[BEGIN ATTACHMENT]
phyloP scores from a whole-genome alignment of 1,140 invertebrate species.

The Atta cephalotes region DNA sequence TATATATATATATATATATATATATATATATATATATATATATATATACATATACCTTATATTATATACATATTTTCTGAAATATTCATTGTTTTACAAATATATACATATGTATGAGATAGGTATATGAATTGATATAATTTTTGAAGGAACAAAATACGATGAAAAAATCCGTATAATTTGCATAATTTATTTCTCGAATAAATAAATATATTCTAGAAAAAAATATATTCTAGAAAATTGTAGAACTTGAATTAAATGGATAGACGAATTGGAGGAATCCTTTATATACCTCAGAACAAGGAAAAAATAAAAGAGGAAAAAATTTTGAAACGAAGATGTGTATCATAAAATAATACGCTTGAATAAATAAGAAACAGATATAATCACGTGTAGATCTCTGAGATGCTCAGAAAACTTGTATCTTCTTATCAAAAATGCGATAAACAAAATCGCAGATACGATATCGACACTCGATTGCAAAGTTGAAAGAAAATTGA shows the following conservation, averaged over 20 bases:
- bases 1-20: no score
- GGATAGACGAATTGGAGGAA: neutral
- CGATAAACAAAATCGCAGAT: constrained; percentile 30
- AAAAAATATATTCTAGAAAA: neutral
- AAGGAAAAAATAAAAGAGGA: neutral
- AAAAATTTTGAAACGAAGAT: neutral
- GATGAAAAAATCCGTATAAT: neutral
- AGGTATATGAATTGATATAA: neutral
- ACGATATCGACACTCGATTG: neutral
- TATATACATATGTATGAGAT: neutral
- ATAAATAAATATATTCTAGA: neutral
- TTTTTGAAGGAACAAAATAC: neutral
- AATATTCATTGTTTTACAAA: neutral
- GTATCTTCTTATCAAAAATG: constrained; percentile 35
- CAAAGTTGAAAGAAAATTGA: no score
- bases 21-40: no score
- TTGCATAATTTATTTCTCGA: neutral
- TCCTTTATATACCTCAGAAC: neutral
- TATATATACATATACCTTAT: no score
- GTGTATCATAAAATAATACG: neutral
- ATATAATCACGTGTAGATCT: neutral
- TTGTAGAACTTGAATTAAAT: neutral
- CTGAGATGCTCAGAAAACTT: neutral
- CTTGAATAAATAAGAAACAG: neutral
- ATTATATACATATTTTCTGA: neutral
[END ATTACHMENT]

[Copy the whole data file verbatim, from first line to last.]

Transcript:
phyloP scores from a whole-genome alignment of 1,140 invertebrate species.

The Atta cephalotes region DNA sequence TATATATATATATATATATATATATATATATATATATATATATATATACATATACCTTATATTATATACATATTTTCTGAAATATTCATTGTTTTACAAATATATACATATGTATGAGATAGGTATATGAATTGATATAATTTTTGAAGGAACAAAATACGATGAAAAAATCCGTATAATTTGCATAATTTATTTCTCGAATAAATAAATATATTCTAGAAAAAAATATATTCTAGAAAATTGTAGAACTTGAATTAAATGGATAGACGAATTGGAGGAATCCTTTATATACCTCAGAACAAGGAAAAAATAAAAGAGGAAAAAATTTTGAAACGAAGATGTGTATCATAAAATAATACGCTTGAATAAATAAGAAACAGATATAATCACGTGTAGATCTCTGAGATGCTCAGAAAACTTGTATCTTCTTATCAAAAATGCGATAAACAAAATCGCAGATACGATATCGACACTCGATTGCAAAGTTGAAAGAAAATTGA shows the following conservation, averaged over 20 bases:
- bases 1-20: no score
- GGATAGACGAATTGGAGGAA: neutral
- CGATAAACAAAATCGCAGAT: constrained; percentile 30
- AAAAAATATATTCTAGAAAA: neutral
- AAGGAAAAAATAAAAGAGGA: neutral
- AAAAATTTTGAAACGAAGAT: neutral
- GATGAAAAAATCCGTATAAT: neutral
- AGGTATATGAATTGATATAA: neutral
- ACGATATCGACACTCGATTG: neutral
- TATATACATATGTATGAGAT: neutral
- ATAAATAAATATATTCTAGA: neutral
- TTTTTGAAGGAACAAAATAC: neutral
- AATATTCATTGTTTTACAAA: neutral
- GTATCTTCTTATCAAAAATG: constrained; percentile 35
- CAAAGTTGAAAGAAAATTGA: no score
- bases 21-40: no score
- TTGCATAATTTATTTCTCGA: neutral
- TCCTTTATATACCTCAGAAC: neutral
- TATATATACATATACCTTAT: no score
- GTGTATCATAAAATAATACG: neutral
- ATATAATCACGTGTAGATCT: neutral
- TTGTAGAACTTGAATTAAAT: neutral
- CTGAGATGCTCAGAAAACTT: neutral
- CTTGAATAAATAAGAAACAG: neutral
- ATTATATACATATTTTCTGA: neutral